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  • Pilot study to reduce inequalities in health and healthcare services in Slovenia


Pilot study to reduce inequalities in health and healthcare services in Slovenia

Introduction of an intercultural mediator for the Albanian speaking community in the town Celje.

Introduction of an intercultural mediator for the Albanian speaking community in the town Celje.

Under the EEA and Norway Grants, Slovenia’s Public Health Initiatives programme aims to reduce inequalities in health. The project Together for Health (2013–2016) is directed by the National Institute of Public Health (NIJZ). The Norwegian Institute of Public Health is Donor Programme Partner for the Public Health Initiatives programme in Slovenia.

New models and approaches

The goal of the project has been to establish new models and approaches in the field of preventive health care, contribute to better health and reduce inequalities in health for all population groups. Through cross-sectoral cooperation and increased capacity, one has sought to increase the accessibility of preventive health care for vulnerable groups. 

Two key products of the project are:

  • an upgraded programme of preventive health care for children and adolescents (Work package 1) and
  • an upgraded programme to prevent chronic non-communicable diseases in adults (Work package 2).

Over 60 experts from the NIJZ and more than 100 experts have participated in the project Together for Health. They represented different fields ranging from paediatrics, gynaecologists and obstetrics to psychiatrists, nutritionist, anthropologists and physical educators. In addition, institutions from several sectors have contributed to the project, such as local social work centres, employment services, Health Insurance Institute and NGOs. 

An example of a sub-project under Work package 2 is the pilot study in Celje, the third-largest town in Slovenia, located northeast of the capital Ljubljana and by the river Savinja. The project employed an intercultural mediator for the Albanian speaking community.

A team of anthropologists

The National Institute of Public Health in Slovenia invited a team of anthropologists from the Institute for Multicultural Research to participate in the project. The team of anthropologists included Simona Jazbinšek, Sara Pistotnik and Uršula Lipovec Čebron, PhD.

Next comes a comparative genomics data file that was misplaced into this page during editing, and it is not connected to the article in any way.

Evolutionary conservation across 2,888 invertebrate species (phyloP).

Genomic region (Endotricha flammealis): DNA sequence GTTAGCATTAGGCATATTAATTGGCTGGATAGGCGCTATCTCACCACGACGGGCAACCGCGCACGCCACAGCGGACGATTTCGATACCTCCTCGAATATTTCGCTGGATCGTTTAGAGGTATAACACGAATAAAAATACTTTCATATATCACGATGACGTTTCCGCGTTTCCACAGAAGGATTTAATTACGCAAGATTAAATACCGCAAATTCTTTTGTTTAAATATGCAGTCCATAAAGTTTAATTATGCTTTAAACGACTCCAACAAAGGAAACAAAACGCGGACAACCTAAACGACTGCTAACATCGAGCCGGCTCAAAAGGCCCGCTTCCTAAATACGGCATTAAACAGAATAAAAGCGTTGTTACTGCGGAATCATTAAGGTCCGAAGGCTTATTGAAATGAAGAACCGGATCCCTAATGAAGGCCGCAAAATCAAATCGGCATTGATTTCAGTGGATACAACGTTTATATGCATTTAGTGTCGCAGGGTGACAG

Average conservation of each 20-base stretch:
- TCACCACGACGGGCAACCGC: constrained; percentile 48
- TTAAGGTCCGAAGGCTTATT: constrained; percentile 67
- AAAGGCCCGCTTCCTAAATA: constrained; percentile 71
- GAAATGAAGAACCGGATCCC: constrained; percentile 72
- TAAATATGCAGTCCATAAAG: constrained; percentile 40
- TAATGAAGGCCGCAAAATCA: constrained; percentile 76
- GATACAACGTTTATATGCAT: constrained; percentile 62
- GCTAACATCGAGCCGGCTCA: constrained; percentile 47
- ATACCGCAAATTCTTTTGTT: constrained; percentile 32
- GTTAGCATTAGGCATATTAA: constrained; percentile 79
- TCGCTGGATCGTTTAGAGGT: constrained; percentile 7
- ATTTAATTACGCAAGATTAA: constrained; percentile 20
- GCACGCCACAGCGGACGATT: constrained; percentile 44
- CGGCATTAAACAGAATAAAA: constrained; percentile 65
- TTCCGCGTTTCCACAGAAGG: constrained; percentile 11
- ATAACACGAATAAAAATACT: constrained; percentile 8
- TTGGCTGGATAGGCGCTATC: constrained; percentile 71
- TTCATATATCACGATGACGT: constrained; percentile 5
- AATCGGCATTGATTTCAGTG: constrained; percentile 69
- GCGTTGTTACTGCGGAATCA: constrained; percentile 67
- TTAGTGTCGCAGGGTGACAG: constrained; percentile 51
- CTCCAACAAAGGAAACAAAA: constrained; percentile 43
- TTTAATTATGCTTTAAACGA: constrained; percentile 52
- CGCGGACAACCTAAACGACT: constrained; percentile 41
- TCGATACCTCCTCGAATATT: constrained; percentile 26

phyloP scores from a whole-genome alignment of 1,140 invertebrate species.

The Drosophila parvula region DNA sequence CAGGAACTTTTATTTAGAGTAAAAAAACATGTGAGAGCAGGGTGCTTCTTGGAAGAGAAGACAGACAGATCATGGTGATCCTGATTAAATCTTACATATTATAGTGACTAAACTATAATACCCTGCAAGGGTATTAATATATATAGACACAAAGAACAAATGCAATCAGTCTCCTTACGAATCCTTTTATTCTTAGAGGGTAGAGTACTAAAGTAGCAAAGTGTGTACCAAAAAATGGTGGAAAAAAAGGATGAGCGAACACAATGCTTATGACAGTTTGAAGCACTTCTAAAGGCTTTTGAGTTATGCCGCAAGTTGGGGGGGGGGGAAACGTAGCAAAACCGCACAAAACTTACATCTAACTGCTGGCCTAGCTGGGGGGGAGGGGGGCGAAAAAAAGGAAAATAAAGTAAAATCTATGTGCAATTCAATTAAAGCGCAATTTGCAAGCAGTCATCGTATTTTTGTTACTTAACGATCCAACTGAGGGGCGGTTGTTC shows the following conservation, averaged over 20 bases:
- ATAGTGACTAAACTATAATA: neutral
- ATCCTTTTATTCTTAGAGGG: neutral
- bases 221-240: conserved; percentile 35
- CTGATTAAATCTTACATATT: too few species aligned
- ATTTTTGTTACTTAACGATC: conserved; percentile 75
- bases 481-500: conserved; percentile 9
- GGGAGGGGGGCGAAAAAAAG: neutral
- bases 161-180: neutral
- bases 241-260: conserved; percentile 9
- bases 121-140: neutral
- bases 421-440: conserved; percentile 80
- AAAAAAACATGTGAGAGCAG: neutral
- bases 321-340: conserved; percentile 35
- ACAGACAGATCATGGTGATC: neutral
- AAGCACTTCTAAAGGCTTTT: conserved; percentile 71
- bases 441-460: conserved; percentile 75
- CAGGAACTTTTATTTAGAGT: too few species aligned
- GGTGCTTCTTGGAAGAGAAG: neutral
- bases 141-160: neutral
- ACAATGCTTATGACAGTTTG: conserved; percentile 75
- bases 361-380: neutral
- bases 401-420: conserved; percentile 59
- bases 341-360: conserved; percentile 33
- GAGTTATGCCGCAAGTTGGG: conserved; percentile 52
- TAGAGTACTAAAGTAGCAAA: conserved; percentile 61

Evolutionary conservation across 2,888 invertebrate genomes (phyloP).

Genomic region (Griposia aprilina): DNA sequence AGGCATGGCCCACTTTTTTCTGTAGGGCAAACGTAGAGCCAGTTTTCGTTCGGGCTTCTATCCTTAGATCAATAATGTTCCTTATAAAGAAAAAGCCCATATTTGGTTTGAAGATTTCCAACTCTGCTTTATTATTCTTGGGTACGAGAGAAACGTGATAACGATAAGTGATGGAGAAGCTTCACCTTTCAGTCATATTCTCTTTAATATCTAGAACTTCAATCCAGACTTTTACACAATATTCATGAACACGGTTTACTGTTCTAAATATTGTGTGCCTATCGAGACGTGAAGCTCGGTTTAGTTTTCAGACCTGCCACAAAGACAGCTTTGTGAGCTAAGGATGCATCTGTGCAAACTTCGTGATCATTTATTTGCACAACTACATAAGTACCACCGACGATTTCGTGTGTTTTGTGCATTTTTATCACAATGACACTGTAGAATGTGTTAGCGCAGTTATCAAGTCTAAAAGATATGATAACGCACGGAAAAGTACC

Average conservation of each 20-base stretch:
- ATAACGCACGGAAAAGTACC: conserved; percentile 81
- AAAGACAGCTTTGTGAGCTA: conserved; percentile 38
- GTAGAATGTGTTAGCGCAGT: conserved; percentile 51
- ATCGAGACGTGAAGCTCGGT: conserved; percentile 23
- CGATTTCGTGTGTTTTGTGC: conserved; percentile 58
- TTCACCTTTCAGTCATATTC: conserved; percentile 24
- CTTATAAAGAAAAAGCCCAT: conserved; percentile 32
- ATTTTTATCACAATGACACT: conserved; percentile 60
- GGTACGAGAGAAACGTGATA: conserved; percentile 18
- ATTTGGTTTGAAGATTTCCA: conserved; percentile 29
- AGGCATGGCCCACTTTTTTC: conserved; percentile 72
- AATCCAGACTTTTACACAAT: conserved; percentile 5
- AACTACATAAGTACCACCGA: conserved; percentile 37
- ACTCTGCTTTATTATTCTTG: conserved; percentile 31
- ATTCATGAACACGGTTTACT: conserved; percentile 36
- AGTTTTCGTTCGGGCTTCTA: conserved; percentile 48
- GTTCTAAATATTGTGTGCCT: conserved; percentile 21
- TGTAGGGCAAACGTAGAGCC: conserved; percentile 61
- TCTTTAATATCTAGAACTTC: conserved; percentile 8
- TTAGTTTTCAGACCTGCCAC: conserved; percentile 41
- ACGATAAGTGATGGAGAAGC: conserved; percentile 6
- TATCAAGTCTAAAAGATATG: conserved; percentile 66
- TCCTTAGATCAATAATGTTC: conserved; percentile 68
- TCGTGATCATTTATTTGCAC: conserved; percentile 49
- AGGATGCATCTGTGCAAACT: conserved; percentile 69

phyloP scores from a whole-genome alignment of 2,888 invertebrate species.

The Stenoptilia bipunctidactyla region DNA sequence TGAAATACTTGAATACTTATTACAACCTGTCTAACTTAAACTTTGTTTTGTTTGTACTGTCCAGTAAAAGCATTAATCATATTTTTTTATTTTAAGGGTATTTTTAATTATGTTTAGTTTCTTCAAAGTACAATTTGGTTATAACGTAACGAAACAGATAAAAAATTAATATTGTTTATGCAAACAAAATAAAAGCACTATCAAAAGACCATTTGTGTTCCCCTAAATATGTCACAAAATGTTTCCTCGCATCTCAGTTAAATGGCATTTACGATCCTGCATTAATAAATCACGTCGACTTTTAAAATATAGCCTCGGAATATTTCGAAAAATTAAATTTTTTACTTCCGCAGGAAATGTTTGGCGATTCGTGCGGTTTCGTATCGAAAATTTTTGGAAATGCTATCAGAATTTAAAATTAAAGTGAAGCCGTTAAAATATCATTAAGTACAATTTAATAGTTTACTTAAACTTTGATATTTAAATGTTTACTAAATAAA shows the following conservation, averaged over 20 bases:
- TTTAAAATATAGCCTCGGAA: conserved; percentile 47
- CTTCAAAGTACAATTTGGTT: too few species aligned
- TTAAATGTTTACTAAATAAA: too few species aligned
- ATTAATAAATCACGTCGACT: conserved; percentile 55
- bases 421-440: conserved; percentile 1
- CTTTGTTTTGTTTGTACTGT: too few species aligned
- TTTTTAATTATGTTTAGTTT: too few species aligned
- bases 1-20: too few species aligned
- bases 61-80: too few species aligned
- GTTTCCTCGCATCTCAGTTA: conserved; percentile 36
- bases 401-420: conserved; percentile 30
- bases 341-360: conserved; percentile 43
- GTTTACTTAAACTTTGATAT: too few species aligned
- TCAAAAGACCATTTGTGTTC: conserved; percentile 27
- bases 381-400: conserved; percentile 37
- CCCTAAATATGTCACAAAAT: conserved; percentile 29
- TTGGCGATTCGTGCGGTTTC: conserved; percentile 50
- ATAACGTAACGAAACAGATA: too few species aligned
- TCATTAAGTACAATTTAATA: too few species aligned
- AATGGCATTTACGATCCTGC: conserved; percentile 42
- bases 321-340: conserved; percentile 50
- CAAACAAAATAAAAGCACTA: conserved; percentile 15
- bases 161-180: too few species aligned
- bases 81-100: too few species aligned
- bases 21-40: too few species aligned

They identified vulnerable groups in the Slovenian health care system in addition to various legal, administrative and practical obstacles with regard to their access to healthcare services. One of these groups is a large Albanian speaking community in Celje. There has been an increase in the number of men from Kosovo coming to Celje to find jobs as construction workers. Their wives and children eventually join them through family reunification processes. The men work long hours and the women are usually unemployed and at home taking care of their children. Thus, the women are marginalised and have little opportunity to learn the language. These women became the target group of this pilot study.

Mapping barriers 

The main obstacle identified relates to language and cultural barriers. Solutions to this challenge exist already but none are systematically organized, so the patients and health care professionals are mainly left to themselves to find innovative solutions. Some of these include patients accompanied by informal mediators who can translate for them (usually spouses or children). Also, health care professionals ask colleagues familiar with Albanian culture and language to assist in communication.

Other solutions involve health care providers who resort to non-verbal communication like writing and drawing or adjusting their schedule to meet patients when someone who can translate can accompany them.

This pilot study was introduced in the Community Health Centre in Celje, an important partner in supporting the community approach. An intercultural mediator participated in three workshops in the Health promotion centre at Celje and at individual prevention examinations in family medicine ‘model practice’ in Vojnik, a town just north of Celje. A total number of 54 women participated in the workshops and nine users at individual examinations. The team used qualitative and quantitative methods for evaluation, such as questionnaires, interviews and participant observation.

Results and recommendations

The results of the pilot study showed that:

  • patients who were unresponsive in the past now came to examinations
  • the health care professionals obtained more reliable data
  • patients were able to understand health care professionals and express themselves more easily and clearly

A crucial factor for this success is that the mediator Vera Haliti is herself a member of the Albanian community of Celje. She could translate but was also able to bridge the cultural barrier, motivating people, gaining their trust, which built on previous social capital she has in the community.

The pilot study recommends the introduction of intercultural mediators into the Slovenian health care system and integrating this into a community collaboration approach. This approach can lower the costs of and increase the effectiveness of healthcare services.

Several questions need further clarification to obtain good integration and organization within the community. For example, the degree of autonomy and responsibility of the mediator, training of mediators and healthcare professionals and financial issues that ensure the mediators’ independence.  An added value of the study is that the methods and questions addressed can be used in other countries with similar contexts and challenges with large minority populations.


Marija Magajne, Polonca Truden Dobrin, Jožica Maučec Zakotnik (eds). Towards Better Health And Reducing Inequalities In Health Together For Health. National Institute of Public Health, Ljubljana, May 2016.